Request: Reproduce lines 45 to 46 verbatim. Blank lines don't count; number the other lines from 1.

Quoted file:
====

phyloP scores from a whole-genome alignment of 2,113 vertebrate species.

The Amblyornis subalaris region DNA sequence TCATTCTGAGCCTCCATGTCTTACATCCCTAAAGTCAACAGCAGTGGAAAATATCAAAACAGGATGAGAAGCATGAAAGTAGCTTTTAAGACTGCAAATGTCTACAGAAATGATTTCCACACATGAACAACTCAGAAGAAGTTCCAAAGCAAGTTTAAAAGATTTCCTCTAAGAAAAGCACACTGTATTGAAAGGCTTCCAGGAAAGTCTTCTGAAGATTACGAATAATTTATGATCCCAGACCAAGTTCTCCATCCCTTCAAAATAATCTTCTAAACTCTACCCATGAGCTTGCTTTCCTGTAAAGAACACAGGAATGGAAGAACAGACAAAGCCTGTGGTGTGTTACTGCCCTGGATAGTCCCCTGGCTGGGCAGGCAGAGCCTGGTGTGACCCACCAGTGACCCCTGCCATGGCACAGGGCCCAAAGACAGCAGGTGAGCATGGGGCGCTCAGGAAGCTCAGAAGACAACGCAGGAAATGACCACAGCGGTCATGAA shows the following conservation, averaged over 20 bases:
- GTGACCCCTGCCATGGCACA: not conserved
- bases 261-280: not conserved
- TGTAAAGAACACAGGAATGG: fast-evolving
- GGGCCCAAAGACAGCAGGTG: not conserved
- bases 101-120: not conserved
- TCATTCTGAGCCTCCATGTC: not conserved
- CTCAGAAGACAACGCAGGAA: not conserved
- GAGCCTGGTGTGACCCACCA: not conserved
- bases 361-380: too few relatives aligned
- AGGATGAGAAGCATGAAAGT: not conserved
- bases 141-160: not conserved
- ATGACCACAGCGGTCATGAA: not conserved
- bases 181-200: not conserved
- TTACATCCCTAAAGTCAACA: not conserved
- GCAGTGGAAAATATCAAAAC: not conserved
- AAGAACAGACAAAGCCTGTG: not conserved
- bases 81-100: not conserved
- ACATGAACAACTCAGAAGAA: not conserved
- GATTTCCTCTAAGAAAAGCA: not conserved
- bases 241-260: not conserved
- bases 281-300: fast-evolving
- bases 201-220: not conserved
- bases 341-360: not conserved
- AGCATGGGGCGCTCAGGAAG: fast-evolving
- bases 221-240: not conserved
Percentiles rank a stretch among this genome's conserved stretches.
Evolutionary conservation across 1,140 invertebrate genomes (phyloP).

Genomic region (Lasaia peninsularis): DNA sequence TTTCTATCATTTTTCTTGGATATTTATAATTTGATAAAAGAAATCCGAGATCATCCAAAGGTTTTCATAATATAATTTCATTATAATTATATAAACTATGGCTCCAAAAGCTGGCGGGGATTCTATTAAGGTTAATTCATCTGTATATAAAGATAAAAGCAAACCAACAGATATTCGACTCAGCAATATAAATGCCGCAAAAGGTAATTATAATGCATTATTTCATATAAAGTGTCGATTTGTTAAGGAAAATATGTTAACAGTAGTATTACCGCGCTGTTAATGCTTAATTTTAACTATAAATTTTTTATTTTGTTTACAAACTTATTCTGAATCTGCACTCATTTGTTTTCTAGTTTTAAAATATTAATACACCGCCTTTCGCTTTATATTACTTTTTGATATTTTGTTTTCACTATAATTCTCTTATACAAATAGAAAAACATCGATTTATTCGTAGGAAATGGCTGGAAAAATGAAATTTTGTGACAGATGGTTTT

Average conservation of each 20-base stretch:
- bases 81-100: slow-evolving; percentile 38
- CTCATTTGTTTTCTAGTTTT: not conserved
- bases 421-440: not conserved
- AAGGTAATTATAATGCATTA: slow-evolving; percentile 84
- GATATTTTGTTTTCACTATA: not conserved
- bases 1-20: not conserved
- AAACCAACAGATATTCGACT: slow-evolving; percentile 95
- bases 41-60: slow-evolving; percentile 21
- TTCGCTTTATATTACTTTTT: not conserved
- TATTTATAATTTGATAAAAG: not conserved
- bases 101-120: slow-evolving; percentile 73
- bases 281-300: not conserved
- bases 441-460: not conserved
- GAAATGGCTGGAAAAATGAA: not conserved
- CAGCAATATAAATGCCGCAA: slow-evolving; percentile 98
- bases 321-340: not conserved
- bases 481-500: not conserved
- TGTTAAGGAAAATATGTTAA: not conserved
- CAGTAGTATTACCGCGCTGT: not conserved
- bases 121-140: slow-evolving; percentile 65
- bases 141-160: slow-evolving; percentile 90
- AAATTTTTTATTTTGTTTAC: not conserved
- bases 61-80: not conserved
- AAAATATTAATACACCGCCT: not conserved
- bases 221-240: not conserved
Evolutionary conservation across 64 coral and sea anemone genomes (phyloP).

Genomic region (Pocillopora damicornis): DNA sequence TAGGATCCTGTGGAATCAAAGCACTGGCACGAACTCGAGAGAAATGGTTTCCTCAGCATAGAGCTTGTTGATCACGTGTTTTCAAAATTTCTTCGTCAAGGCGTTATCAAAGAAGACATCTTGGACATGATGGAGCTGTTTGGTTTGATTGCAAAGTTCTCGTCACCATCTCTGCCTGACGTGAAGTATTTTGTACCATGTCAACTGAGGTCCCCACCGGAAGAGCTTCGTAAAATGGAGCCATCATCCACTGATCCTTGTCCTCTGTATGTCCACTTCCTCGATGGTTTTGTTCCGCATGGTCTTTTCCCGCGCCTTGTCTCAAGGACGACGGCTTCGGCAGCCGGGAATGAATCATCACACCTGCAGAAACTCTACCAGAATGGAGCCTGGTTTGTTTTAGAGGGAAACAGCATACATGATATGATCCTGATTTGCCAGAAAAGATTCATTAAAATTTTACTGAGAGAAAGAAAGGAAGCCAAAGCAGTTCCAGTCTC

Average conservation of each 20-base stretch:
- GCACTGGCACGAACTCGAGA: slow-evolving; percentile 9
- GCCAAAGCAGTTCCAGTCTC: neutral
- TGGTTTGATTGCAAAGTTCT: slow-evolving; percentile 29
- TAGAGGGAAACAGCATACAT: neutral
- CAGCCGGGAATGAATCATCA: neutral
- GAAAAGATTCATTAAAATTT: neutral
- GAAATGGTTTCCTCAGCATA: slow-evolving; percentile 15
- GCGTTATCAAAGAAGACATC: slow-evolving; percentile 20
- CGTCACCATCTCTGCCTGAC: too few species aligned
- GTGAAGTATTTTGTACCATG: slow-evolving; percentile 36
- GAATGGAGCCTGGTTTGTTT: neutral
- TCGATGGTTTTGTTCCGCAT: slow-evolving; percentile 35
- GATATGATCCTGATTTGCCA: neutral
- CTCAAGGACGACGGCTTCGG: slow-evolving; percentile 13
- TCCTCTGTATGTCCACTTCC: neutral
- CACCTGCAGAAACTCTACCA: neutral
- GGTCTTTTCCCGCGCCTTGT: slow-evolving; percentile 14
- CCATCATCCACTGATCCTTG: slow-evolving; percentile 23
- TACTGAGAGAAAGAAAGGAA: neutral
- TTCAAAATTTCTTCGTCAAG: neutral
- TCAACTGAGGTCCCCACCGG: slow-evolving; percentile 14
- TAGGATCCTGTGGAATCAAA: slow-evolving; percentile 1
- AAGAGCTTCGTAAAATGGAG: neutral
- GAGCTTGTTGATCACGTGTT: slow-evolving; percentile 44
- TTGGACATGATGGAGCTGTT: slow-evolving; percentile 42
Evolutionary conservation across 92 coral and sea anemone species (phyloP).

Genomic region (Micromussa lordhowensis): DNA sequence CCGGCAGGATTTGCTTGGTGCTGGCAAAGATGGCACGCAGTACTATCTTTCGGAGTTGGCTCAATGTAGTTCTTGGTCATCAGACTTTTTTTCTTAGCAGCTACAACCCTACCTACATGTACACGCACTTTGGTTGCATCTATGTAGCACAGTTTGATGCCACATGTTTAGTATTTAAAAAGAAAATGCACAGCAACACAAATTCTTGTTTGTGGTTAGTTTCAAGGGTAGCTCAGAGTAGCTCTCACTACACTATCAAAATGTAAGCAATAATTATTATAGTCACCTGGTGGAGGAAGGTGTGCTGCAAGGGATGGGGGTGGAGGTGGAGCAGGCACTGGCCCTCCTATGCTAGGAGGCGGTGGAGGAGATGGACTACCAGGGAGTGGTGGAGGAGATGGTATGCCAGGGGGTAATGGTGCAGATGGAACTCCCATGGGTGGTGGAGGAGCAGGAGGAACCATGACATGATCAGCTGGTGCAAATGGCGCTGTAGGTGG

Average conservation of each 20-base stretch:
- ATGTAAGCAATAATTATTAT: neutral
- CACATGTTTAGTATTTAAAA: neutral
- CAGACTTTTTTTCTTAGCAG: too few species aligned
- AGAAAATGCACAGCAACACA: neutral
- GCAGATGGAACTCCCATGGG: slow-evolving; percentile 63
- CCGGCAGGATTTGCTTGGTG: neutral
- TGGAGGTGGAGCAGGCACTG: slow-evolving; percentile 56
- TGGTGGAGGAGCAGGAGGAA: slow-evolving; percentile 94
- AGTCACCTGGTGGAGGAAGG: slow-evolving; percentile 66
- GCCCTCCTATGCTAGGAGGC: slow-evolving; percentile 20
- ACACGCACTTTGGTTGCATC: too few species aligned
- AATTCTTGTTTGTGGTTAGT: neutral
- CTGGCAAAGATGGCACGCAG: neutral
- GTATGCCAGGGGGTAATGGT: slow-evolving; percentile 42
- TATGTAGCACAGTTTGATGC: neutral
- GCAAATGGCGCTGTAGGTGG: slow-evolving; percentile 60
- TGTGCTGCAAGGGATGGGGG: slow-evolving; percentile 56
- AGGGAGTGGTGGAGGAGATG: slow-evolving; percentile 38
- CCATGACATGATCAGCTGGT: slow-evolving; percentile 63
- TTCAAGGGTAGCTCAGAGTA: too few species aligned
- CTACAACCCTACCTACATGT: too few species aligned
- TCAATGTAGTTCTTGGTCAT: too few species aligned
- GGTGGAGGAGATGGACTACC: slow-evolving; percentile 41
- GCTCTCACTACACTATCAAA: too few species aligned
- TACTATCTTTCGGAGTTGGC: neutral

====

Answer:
- GAAATGGCTGGAAAAATGAA: not conserved
- CAGCAATATAAATGCCGCAA: slow-evolving; percentile 98